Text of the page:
On July 11, an online commentator in Hanoi was fined  7.5 million dong (US$320) for “publishing false information” that “defamed the reputation and image” of Vingroup, Vietnam’s largest conglomerate.
The police investigation agency alleged that the man had distributed rumors on social media that Vingroup’s chairman, Pham Nhat Vuong, was banned from leaving the country. Previously, several influential Vietnamese businessmen had received travel bans before being arrested for further investigation into their alleged economic misconduct in the Vietnamese Communist Party’s (VCP) latest anti-graft drive.
Five days later, on July 16, a Facebook user in Hanoi received  the same fine for “publishing false information” about the VCP Central Inspection Commission’s reprimand of three high-level government officials. Local authorities claimed that his unfounded statements had “affected the reputation of [these] individuals” and ordered him to remove the “wrongful information.”
Against the backdrop of these “false information” accusations, a number of VCP members and government officials were also disciplined  on the same day, with some being expelled from the Communist Party, due to a wide array of wrongdoings, ranging from the mismanagement of lands and state assets to their neglect of duty in protecting the country’s natural resources.
In more trivial cases, a Facebook user in Vietnam’s Quang Ninh Province was fined  on August 17 after allegedly spreading “false information” under an online post about a controversial sea encroachment project  in the province. Many Vietnamese citizens had raised concerns about the construction-related impact the project had on the local ecosystem. The content of his comment was not revealed by the police.
Another Vietnamese social media commenter in Bac Giang Province recently received  a 7.5 million dong fine on August 28 after he commented in a public post that “Vietnamese police are spending a lot of time at karaoke parlors.” It came after the local police’s raid on brothels covertly operating as karaoke parlors a few days ago. The authorities alleged that his comment “contained untrue information” that “defamed the honor and reputation of the public security forces.”
The Vietnamese government, along with neighboring autocratic Southeast Asian states, including Cambodia, Myanmar, and Thailand, has increasingly weaponized and politicized vague definitions of “fake news” and “false information” to justify their digital suppression of cyberspace.
The use of “fake news” allegations as a legitimate pretext to stifle free speech and curb opposition voices in these four Southeast Asian countries has been thoroughly researched and introduced in a study titled “Justifying Digital Repression via “Fighting Fake News”: A Study of Four Southeast Asian Autocracies”  published in 2022 by the ISEAS Institute in Singapore. The publication is co-authored by two visiting fellows at the ISEAS Institute, Janjira Sombatpoonsiri and Dien Nguyen An Luong.
In the article’s introduction, both authors acknowledge the detrimental effects of “fake news” and “false online information,” from contributing to the rise of hate speech and extremism to deepening political divides and the erosion of democracy worldwide.
Nonetheless, the urgent need to curb the expansion of disinformation with necessary regulatory measures and content moderation has been manipulated by the region’s autocratic regimes, including Vietnam, to tighten their grip on online discourse and to remove messages critical of the authorities.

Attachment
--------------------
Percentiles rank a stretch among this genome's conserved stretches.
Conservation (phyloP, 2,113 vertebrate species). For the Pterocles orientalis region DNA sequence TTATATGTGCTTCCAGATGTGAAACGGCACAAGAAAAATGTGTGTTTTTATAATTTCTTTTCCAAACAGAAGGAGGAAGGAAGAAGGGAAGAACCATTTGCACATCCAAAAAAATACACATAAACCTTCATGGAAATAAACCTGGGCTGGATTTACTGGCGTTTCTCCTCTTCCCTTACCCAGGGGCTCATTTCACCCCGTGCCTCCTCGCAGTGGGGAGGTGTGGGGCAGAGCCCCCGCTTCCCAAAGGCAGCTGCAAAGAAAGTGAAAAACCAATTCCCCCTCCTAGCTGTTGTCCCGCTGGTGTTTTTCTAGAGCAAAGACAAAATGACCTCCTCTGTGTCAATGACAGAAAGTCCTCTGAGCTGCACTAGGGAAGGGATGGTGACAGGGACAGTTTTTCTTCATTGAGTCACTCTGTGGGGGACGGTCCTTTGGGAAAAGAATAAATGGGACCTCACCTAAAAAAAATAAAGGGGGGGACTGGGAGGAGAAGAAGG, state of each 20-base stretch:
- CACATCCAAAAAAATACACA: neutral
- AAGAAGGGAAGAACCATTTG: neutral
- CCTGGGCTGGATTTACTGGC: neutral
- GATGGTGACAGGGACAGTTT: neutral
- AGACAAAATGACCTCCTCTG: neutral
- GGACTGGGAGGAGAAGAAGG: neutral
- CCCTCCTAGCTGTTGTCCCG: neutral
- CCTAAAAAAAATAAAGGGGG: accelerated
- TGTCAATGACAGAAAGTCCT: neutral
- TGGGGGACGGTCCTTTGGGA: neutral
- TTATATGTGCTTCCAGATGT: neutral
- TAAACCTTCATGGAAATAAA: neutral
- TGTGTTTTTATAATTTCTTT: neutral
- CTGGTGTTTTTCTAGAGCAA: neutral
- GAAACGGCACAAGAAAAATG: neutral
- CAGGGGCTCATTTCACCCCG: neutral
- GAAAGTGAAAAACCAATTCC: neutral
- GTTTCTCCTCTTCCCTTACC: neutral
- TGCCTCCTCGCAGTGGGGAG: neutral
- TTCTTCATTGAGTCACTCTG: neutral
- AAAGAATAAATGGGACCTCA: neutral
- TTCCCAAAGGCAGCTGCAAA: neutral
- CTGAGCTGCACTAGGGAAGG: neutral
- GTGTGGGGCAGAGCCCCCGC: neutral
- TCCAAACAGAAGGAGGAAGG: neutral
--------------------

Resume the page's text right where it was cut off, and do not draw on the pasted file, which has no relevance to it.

According to a survey conducted by Pew Research Center, Vietnam ranked fourth  in the top 10 countries where its citizens primarily rely on social media for news. It’s estimated that 48 percent of Vietnamese respondents use social media to get their news, with 41 percent of respondents claiming they accessed social media for news several times a day.
The country has consistently defined  online materials that pose threats to the reputation of local authorities and the ruling Communist Party as “toxic content” or “false information.” However, instead of clarifying what constitutes “toxic” and “false,” as well as dictating who gets to decide the boundaries of acceptable content on social media, the Vietnamese government has sought to highlight the consequences of spreading this information, such as “disturbing social order” or “damaging the national image.”
According to the publication, the main tactics used to punish critics of the governments in Vietnam, Thailand, and Cambodia include legal persecution of users and digital platforms, as well as demanding these social media platforms block or take down unfavorable content. Vietnam and Thailand have also used “fake news” claims to carry out mass surveillance of social media posts and extensive user data collection. In Myanmar, the junta-established State Administration Council has relied on internet shutdowns as a means to achieve this end.
The legal apparatus in Vietnam’s online censorship toolbox includes a range of internet regulations, the Penal Code, and other laws to combat what the local authorities perceive as “wrong” or “distorted” views, “toxic content,” and “fake news,” the study noted.
Among those regulations is Decree 72, which was enacted in 2013 and the 2018 Cybersecurity Law. These legal requirements have forced tech companies to restrict content deemed unsuitable. At the same time, Decree 72 can also be deployed to punish local news outlets accused of publishing false information on their websites.
Another regulation, Decree 15, which was enforced by the government in February 2020, has also been utilized to criminalize social media users responsible for the “creation and dissemination of false and misleading information.” The violators of this decree can face fines up to 20 million dong.
Vietnam’s Penal Code, including Article 88 and 117, which criminalizes the “making, storing, and distributing anti-State propaganda,” and Article 331, which forbids the activities of “abusing democratic freedoms to infringe on the State and individuals’ legitimate rights and interests,” has been frequently deployed to target and prosecute journalists, bloggers, and online activists who are perceived as direct or potential challenges to the regime’s ruling power. The convicted can face up to 20 years in jail.